LAS VEGAS – Who among us hasn’t thought life would be greatly improved if we could be in two places at once?
Perhaps you’re at a client site when you should also be attending an office meeting. Or you’re a reporter covering a story in one location when news breaks at another.
Or perhaps more importantly, you’re stuck at work when you really should be coaching your daughter’s soccer team.
Well, thanks to a pair of innovative products – both from California – you can now virtually be in two places at one time.
Two products – Double Robotics and Beam – use a concept known as telepresence.
Double Robotics and Beam allow users to participate in meetings, tour facilities and experience a 360 degree perspective from another location, anywhere in the world.
Both products were on display at last week’s CES 2014 – the annual consumer electronics show here in Las Vegas.
Available at a cost of about $2,500, Double is simply an iPad stand on wheels, mounted on a telescoping pole, with a portable docking port that was just unveiled.
Double is ideal for meetings, conferences or special events that require mobility.
The head consists of a frame that snugly holds a normal sized iPad which connects to the unit via Bluetooth. The iPad’s camera and microphone provide the video and audio.
Double has already turned heads, with more than a thousand units already in place.
Hollywood has taken notice.
The December 13, 2013 episode of NCSI: Los Angeles entitled “Iron Curtain Rising” shows the projected face of Hetty Lange wheeling up to Sam and Callen to issue instructions as an integral part of the story as she tells the two detectives to “embrace the future.”
Earlier, during the Season Five premier of The Good Wife, the Double traversed the halls of the Lockhart/Gardner law firm while serving as the physical manifestation of an employee working remotely.
While the Double has firmly established its presence as a major player for small businesses and early adopters, Beam was designed with a far higher-end audience in mind.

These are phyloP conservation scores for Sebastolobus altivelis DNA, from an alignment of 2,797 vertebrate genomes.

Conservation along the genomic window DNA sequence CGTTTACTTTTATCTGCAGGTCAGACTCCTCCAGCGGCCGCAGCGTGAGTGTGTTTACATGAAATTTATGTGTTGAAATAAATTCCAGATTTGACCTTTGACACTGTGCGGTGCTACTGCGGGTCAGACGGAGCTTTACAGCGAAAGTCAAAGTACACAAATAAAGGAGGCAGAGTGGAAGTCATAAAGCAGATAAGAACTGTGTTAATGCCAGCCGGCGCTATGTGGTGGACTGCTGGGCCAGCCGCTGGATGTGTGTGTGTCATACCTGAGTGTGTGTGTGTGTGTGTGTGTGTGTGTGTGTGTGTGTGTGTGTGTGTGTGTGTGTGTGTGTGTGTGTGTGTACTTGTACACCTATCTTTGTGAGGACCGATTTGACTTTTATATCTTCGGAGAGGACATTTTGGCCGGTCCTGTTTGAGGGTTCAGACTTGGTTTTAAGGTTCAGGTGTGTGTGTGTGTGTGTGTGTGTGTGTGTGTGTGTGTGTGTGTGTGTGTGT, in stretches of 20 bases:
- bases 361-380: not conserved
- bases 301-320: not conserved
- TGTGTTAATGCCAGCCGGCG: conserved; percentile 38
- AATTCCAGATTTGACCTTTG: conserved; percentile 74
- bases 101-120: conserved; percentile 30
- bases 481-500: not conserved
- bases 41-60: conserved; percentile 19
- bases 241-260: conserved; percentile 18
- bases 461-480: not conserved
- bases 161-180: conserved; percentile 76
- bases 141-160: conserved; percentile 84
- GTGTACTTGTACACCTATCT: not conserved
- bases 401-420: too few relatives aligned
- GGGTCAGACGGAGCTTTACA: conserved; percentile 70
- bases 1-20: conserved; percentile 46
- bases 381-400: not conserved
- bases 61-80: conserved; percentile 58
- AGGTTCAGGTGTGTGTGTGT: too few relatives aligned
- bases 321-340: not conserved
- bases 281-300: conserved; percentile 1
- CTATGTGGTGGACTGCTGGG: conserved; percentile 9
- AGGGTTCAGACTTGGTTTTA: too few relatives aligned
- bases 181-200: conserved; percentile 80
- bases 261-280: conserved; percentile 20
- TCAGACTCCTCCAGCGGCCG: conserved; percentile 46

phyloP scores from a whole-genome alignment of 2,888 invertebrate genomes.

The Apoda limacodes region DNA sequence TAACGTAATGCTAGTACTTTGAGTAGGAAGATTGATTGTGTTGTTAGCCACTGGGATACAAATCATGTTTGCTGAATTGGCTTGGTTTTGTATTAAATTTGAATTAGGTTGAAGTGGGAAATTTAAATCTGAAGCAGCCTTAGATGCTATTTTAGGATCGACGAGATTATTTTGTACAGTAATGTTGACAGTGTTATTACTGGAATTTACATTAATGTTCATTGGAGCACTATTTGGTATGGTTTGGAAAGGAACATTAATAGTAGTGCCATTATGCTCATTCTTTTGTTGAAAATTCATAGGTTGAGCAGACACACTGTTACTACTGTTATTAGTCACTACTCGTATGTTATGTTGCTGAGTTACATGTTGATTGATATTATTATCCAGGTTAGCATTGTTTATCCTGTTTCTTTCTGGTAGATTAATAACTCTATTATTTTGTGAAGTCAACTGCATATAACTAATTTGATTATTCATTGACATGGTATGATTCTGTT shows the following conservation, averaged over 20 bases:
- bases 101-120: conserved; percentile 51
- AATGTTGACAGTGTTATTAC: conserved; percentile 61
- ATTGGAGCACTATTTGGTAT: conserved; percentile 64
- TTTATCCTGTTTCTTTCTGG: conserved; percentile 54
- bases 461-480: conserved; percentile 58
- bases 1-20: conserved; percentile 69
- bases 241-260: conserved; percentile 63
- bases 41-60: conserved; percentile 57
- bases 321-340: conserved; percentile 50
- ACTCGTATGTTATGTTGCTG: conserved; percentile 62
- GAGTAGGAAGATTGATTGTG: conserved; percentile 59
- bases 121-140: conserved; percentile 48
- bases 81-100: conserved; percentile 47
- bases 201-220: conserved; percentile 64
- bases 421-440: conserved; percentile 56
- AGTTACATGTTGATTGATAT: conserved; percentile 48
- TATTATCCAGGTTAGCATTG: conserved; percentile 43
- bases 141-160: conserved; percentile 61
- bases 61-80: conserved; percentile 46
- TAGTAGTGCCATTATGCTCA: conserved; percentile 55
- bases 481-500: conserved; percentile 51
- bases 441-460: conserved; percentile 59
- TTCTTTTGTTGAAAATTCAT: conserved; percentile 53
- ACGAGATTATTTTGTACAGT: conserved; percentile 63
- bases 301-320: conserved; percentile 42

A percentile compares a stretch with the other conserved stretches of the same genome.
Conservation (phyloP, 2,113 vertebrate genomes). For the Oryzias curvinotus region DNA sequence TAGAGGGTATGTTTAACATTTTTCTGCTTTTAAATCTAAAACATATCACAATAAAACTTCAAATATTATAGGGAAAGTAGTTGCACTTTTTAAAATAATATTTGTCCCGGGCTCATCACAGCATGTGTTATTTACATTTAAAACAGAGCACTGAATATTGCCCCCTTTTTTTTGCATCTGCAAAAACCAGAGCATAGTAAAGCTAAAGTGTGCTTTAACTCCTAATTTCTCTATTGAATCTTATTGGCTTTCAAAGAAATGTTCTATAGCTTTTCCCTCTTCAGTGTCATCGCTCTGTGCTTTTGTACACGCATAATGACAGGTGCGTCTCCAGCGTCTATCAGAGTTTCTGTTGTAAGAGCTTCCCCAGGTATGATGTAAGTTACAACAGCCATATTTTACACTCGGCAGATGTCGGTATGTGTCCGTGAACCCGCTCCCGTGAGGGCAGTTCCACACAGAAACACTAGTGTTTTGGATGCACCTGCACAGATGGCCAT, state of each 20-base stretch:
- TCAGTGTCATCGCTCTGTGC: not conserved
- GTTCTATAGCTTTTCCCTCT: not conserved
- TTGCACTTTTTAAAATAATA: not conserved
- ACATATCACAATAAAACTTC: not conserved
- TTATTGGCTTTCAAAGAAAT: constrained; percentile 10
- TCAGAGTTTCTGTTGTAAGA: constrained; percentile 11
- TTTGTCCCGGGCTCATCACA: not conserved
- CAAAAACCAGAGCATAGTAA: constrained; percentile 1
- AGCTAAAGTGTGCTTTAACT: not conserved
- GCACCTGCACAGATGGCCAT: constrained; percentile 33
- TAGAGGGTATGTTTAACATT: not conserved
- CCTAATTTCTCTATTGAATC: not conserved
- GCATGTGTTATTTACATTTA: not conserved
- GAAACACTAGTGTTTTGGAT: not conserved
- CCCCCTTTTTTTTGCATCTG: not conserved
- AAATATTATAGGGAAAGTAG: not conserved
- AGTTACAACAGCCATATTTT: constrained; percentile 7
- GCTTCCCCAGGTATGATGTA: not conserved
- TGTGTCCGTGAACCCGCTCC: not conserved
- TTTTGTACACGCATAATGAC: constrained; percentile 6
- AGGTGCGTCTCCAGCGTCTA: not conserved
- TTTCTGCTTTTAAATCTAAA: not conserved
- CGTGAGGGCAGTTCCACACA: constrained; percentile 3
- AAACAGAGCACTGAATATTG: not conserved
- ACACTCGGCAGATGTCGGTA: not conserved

With a price tag of slightly less than $20,000, Beam is presently in use by medical facilities, engineering firms, large corporations and academia.
Created as a solution to the workplace frustrations associated with videoconferencing, Suitable Tech of Palo Alto created Beam to turn a remote employee into a virtual staffer.
But does the presence of six-foot tall colleague with wheels and a face prove to be a distraction? Not really, says Suitable’s CEO Scott Hassan.
“For all the newness of the Beam, locals often forget they are dealing with a person on an Remote Presence Device, as opposed to in-person, in as little as 20 minutes. As a result, meetings via Beam lose their novelty pretty quickly and both parties just get down to work.”
With such a major presence on the west coast, if you thought this product would also find its way into TV product placement, you’d be correct. The Beam has actually appeared several times as the “Shelbot” on Big Bang Theory.
See how it’s possible to be two places at once.
Video by Kenny Fried
Editors Note: Longtime CES attendees Steve Winter and Kenny Fried have been contributing reports from the show. In their day jobs, they are public relations professionals with Sage Communications. During CES they have not been reporting on any of their clients’ products or those of direct competitors.